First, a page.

Business & Finance Economics

80% of the Unemployed Are in This Group - Are You One of Them?

Industry insiders are sounding the alarm that unemployment may go in to double digits before peaking.
If this happens, who is more likely to lose their job? Most of us have personal stories of friends or family who have lost their job in the recent economic downturn.
There aren't many industries that are recession proof but one that is may be my wife's.
She works for a county bureau of jobs and family services.
Their job is to provide food stamps (now called a "directions card") cash assistance, and healthcare to those who can't afford it or have lost their job.
Many of these people are victims of the economy.
According to the latest data, unemployment is over 9% nationally with parts of America being even higher.
For example, in the county where my wife works, it is 13%.
Not far down the road, nearly an entire city is unemployed due to DHL moving out of the United States.
(Wilmington, Ohio was the subject of a 60 Minutes report) There is an interesting angle on the unemployment epidemic.
Did you know that if you are a male, you are much more likely to be unemployed than your female counterparts? In fact, The Financial Times reports that 80% of everybody who is unemployed are male.
Why? Because the sectors of the economy who have been hardest hit are construction and manufacturing.
These have traditionally been male dominated.
In contrast, the sectors who have lowest rate are healthcare and education.
All of these human services oriented jobs are referred to as consumer staples.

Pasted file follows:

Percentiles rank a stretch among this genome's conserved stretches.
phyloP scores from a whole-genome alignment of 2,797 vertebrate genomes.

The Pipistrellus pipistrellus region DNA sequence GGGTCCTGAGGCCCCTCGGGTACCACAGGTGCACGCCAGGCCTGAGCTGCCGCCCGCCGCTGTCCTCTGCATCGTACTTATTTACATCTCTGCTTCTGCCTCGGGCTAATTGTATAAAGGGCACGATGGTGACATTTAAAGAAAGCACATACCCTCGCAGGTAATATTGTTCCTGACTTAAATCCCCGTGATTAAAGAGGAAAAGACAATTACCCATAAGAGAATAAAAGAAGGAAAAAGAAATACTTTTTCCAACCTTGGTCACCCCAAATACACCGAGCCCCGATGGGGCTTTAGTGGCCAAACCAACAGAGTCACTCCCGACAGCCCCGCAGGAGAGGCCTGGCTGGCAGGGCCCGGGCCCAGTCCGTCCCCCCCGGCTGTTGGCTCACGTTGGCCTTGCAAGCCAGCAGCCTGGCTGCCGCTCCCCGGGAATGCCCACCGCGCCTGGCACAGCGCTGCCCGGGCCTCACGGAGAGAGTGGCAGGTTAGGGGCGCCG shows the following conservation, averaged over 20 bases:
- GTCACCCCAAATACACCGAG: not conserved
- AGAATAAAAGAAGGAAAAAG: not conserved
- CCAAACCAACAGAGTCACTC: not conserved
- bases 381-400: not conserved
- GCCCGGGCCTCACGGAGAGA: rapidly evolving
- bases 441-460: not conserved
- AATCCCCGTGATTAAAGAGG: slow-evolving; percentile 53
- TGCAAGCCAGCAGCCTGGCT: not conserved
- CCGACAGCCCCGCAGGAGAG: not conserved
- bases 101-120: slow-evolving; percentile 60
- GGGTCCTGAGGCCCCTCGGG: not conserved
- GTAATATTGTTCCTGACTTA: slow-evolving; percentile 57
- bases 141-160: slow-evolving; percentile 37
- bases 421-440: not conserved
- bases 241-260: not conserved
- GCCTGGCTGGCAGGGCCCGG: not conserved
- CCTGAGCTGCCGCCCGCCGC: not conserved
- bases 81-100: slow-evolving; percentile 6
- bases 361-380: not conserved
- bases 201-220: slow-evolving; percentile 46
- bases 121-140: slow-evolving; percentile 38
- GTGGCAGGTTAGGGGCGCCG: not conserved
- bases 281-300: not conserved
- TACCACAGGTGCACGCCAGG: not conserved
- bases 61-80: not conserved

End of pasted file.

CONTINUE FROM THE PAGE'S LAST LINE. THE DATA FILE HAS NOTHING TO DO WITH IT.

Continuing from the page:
No matter how bad the economy is at any given time, we all need healthcare, education is federally mandated, and county services that help those in some sort of emergency in their life are immune to the economy.
If you have found yourself unemployed, what is one of the best things you can do? Educate yourself.
If you are being forced not to work due to being laid off, think of education as a career move that will pay you in the end.
You may not have ever considered it while you had a job but now you don't.
What better time? The good news about unemployment is that, like the economy, what goes down will soon recover.
Nobody knows when but it is sure to recover.
Jobs will come back and it's not your fault.
The natural moves of the economy have nothing to do with your worth as a person.
If you know somebody who is unemployed, help them and if you're one who isn't working, hopefully, somebody is helping you.
It will get better.

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